Planning, Communication and Can-Do Approach Gets it Done at North Austin Medical Center

The work was completed on a highly accelerated, 12-month schedule and often directly in the middle of the most sensitive areas. (Photo Brian Mihealsick)
Daily walk-throughs helped ensure everyone working on the job knew what they had to do each day. (Photo Brian Mihealsick)
Despite challenges, all four phases of the medical center were finished as planned. (Photo Brian Mihealsick)
Constant, clear communication with hospital staff ensured no surprises, ever. (Photo Brian Mihealsick)
Team Players

CUSTOMER: HCA | St. David’s North Austin Medical Center is a full-service hospital including the Women’s Center of Texas, a 24/7 emergency department, heart and vascular care, surgery and a kidney transplant center.

ARCHITECT: Earl Swensson Associates, Inc.

CHALLENGES: In addition to working in the highly sensitive, occupied patient areas, other challenges included:

  • 40+ days of rain delay. By resequencing the work, DPR was able to shave more than 40 days off the 12-month schedule.
  • Coordination challenges. 150 tradespeople worked inside the hospital at peak construction. Daily walk-throughs with foremen from each trade ensured everyone knew what they had to do each day.
  • Schedule challenges. For the antepartum expansion, patient rooms were outfitted with pre-manufactured headwalls, footwalls and finished bathrooms, delivered on site ready for placement—shaving six weeks from the schedule.
  • Prefab challenges. While the prefab and modular work saved time, it also brought a learning curve. DPR made sure to share lessons learned with the same owner on another project being built in West Houston.

Intense schedule milestones reached through planning, communication—without disruption to hospital patients

No surprises.

That was the DPR team motto on the St. David’s North Austin Medical Center expansion, one of the most complex, high-stakes projects many team members had ever taken on. Completed in multiple phases last fall, the $34 million project involved an intensive 95,000-sq.-ft. vertical expansion and renovation of some of the most critical care areas of a fully operational hospital in Austin, TX.

The project’s four phases ran concurrently. They included:

  • adding a 32,000-sq.-ft. antepartum space over existing radiology;
  • a 20,000-sq.-ft. vertical expansion of the neonatal intensive care unit (NICU);
  • a 25,000-sq.-ft. surgery shell addition to the existing building connecting the women’s center tower to the operating rooms and existing hospital core; and
  • 20,000 sq. ft. of renovations to the pediatric emergency department and pediatric intensive care unit (PICU).

All of the work was completed on a highly accelerated, 12-month schedule and often directly in the middle of the most sensitive areas of patient care, including around newborns and critically ill babies.


DPR knew from the outset it would require some extraordinary measures to minimize impact on existing operations. One step was a temporary six-inch sound barrier wall inside the NICU to muffle as much construction noise and impact as possible while work took place a few feet away from tiny infants receiving lifesaving care. Heavy protective plastic and clean suits were employed each time that sound wall had to be moved or modified to isolate the work areas.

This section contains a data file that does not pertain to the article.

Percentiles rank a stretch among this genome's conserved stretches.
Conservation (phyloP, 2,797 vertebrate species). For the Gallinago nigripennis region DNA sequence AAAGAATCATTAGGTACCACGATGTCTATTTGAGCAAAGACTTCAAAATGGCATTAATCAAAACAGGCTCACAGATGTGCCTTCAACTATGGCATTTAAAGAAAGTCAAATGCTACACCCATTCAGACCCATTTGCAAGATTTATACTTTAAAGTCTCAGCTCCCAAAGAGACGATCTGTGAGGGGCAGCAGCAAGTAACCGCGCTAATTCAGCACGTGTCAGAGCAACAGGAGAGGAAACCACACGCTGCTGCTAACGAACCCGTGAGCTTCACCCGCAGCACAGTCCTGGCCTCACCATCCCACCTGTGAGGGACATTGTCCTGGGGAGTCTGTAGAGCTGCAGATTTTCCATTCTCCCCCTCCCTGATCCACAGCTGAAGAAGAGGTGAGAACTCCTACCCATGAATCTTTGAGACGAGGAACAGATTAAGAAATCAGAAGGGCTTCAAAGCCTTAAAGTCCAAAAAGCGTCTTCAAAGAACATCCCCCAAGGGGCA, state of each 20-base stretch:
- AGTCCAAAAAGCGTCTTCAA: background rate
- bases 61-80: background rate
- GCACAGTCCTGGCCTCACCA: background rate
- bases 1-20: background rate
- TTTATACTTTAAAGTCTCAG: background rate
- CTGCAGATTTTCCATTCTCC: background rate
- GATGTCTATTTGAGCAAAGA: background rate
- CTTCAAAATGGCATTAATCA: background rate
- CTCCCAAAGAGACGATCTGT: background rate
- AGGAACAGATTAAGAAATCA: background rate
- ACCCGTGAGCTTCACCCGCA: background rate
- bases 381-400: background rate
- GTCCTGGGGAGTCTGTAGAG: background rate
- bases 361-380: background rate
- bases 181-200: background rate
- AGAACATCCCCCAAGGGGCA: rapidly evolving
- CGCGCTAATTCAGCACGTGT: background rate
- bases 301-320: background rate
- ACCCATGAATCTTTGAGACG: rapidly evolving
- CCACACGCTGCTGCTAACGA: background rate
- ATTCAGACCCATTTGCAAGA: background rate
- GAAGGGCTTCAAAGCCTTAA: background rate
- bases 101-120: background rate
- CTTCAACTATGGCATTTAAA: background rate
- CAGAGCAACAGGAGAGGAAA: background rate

“There was no handbook for this one,” commented DPR’s Angie Weyant. “Parents go in there, and the last thing they want to see is construction going on right next to their sick babies. Our goal was to make it look like nothing was happening while we were in there.”

DPR’s biggest imperative: constant, clear communication with hospital staff to make sure every impacted department knew exactly what was happening each step along the way. And no surprises, ever.

To accomplish that, the team had weekly coordination meetings with the affected department directors and the hospital chief operating officer (COO). Weyant would provide color-coded, easy-to-understand illustrations outlining upcoming work and the degree of impact that could be expected. She was in nearly constant contact with the hospital’s Director of Women’s Services, Yvette McDonald. “I think I talked to her more than my husband during this project,” Weyant said with a laugh.


From the hospital’s perspective, the DPR team lived its motto and exceeded the owner’s already high expectations on the project, which expanded a hospital that DPR built just a few years before.

“In a word, I would just say that DPR has been wonderful. They’re awesome,” said St. David’s North Austin Medical Center COO, Sheri Dube. “You know, you can get different contractors who will do a really good job for you. But it’s the level of service that’s provided that I think is the differentiator for DPR.”
Dube cited the communication and weekly meetings as an example of that service. “Everything was very organized, extremely well presented in terms of what areas were going to be affected, how long it was going to take, the impact of doing that, and what can we do to accommodate you? Everything was for the greater good, all wanting a win-win. They just have a very can-do, get-it-done mentality.”

Despite the many challenges, DPR finished all the phases as planned and to the accolades of a very happy owner. At completion, Dube said, “It was quite phenomenal to pull that off in that amount of time. This is just not done every day. It was quite incredible.”

Learn more in the extended case study.